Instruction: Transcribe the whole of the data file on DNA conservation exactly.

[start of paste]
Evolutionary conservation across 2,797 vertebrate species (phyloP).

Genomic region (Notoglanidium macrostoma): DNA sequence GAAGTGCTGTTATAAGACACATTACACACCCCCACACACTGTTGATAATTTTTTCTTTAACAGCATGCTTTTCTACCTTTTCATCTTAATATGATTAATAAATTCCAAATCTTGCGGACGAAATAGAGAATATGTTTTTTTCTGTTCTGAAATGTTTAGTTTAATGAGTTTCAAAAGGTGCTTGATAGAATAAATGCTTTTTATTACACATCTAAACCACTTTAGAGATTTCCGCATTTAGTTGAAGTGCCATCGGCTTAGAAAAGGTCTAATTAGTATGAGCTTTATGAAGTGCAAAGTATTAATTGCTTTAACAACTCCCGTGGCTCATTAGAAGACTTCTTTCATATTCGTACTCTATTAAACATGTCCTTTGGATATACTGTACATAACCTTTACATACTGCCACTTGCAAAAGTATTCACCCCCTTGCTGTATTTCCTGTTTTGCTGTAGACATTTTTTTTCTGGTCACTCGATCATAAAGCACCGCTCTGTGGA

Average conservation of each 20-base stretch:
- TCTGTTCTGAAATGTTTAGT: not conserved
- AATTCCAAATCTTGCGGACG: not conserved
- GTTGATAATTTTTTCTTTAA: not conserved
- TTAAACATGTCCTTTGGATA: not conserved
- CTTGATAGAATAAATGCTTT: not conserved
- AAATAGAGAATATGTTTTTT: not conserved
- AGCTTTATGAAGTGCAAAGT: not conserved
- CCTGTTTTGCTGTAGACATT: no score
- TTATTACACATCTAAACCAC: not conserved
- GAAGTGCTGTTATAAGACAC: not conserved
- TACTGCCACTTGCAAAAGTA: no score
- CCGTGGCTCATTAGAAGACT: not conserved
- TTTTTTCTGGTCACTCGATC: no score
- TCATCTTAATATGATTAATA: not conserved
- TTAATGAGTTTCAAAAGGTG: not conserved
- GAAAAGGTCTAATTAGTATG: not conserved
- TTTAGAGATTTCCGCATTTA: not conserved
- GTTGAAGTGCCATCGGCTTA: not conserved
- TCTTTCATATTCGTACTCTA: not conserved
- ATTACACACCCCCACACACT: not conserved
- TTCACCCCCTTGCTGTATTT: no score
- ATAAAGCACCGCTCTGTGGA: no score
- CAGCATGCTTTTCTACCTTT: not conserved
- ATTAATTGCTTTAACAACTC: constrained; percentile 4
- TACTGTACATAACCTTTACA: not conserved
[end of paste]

Evolutionary conservation across 2,797 vertebrate species (phyloP).

Genomic region (Notoglanidium macrostoma): DNA sequence GAAGTGCTGTTATAAGACACATTACACACCCCCACACACTGTTGATAATTTTTTCTTTAACAGCATGCTTTTCTACCTTTTCATCTTAATATGATTAATAAATTCCAAATCTTGCGGACGAAATAGAGAATATGTTTTTTTCTGTTCTGAAATGTTTAGTTTAATGAGTTTCAAAAGGTGCTTGATAGAATAAATGCTTTTTATTACACATCTAAACCACTTTAGAGATTTCCGCATTTAGTTGAAGTGCCATCGGCTTAGAAAAGGTCTAATTAGTATGAGCTTTATGAAGTGCAAAGTATTAATTGCTTTAACAACTCCCGTGGCTCATTAGAAGACTTCTTTCATATTCGTACTCTATTAAACATGTCCTTTGGATATACTGTACATAACCTTTACATACTGCCACTTGCAAAAGTATTCACCCCCTTGCTGTATTTCCTGTTTTGCTGTAGACATTTTTTTTCTGGTCACTCGATCATAAAGCACCGCTCTGTGGA

Average conservation of each 20-base stretch:
- TCTGTTCTGAAATGTTTAGT: not conserved
- AATTCCAAATCTTGCGGACG: not conserved
- GTTGATAATTTTTTCTTTAA: not conserved
- TTAAACATGTCCTTTGGATA: not conserved
- CTTGATAGAATAAATGCTTT: not conserved
- AAATAGAGAATATGTTTTTT: not conserved
- AGCTTTATGAAGTGCAAAGT: not conserved
- CCTGTTTTGCTGTAGACATT: no score
- TTATTACACATCTAAACCAC: not conserved
- GAAGTGCTGTTATAAGACAC: not conserved
- TACTGCCACTTGCAAAAGTA: no score
- CCGTGGCTCATTAGAAGACT: not conserved
- TTTTTTCTGGTCACTCGATC: no score
- TCATCTTAATATGATTAATA: not conserved
- TTAATGAGTTTCAAAAGGTG: not conserved
- GAAAAGGTCTAATTAGTATG: not conserved
- TTTAGAGATTTCCGCATTTA: not conserved
- GTTGAAGTGCCATCGGCTTA: not conserved
- TCTTTCATATTCGTACTCTA: not conserved
- ATTACACACCCCCACACACT: not conserved
- TTCACCCCCTTGCTGTATTT: no score
- ATAAAGCACCGCTCTGTGGA: no score
- CAGCATGCTTTTCTACCTTT: not conserved
- ATTAATTGCTTTAACAACTC: constrained; percentile 4
- TACTGTACATAACCTTTACA: not conserved